I thought about killing him. I pumped the BB gun back up, felt the tightness of the coiled air and put my finger on the trigger. But I couldn’t stop watching him, sitting there in his sacred home under the watchful eyes of whatever god birds prayed to, with his empty nest and his suddenly empty life. It occurred to me that if someone came now, without having ever seen or heard the female, it might appear like it had always been this way. It infuriated me that it didn’t look much different, and it infuriated me that it did. It infuriated me that the male just sat there like nothing had happened. It infuriated me the way he just kept living.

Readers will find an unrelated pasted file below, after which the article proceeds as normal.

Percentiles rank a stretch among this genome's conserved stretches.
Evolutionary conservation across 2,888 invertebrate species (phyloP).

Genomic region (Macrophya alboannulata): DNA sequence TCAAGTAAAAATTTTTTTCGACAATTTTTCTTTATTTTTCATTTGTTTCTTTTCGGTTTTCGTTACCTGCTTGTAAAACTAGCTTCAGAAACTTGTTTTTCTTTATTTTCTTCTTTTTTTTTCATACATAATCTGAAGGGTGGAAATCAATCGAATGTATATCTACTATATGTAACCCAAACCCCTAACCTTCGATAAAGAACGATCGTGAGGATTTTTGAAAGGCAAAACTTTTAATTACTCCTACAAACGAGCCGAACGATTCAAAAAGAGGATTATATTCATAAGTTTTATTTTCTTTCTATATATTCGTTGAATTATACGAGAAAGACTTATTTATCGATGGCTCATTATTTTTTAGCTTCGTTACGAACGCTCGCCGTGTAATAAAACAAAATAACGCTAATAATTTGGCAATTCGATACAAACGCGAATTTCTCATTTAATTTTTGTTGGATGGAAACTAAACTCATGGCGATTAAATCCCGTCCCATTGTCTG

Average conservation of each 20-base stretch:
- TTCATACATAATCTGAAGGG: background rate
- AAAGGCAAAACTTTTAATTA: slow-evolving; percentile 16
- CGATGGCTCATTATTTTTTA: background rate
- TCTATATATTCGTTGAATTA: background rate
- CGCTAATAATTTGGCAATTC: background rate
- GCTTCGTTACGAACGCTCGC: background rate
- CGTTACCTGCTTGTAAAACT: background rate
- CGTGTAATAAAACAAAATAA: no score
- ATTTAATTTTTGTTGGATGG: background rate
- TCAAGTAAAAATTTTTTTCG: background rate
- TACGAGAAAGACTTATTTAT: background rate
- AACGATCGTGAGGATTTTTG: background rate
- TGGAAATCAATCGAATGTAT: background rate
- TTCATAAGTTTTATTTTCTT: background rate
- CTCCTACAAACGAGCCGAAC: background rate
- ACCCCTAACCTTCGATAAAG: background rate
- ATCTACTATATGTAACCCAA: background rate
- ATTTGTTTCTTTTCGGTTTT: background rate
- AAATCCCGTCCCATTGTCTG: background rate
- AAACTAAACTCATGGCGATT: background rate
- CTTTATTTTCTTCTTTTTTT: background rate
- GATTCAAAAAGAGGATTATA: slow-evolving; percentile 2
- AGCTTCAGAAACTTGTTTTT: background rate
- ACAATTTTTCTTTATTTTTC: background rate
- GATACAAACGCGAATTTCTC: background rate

Stupid bird. Go. There’s nothing here for you now. I jerked the gun to the left and pulled the trigger. The sound frightened the male and he fluttered off and screamed, but after a minute he was back in his holy abode chirping stupidly.
I pumped the lever a dozen times and fired again. This time the BB found the wall of the church and knocked over the tiny marquee saying, “Come this Sunday. Every birdie welcome!” Again the male flew away only to return a few minutes later.
I shot again. And again. I shot until the white of the bird church was peppered with impact scars, but still he returned. Go. Get the hell out of here! Go! My arm ached from pumping air and still I kept at it, firing shot after shot until I was out of BBs, until pulling the trigger rewarded me with nothing but the rushing of air.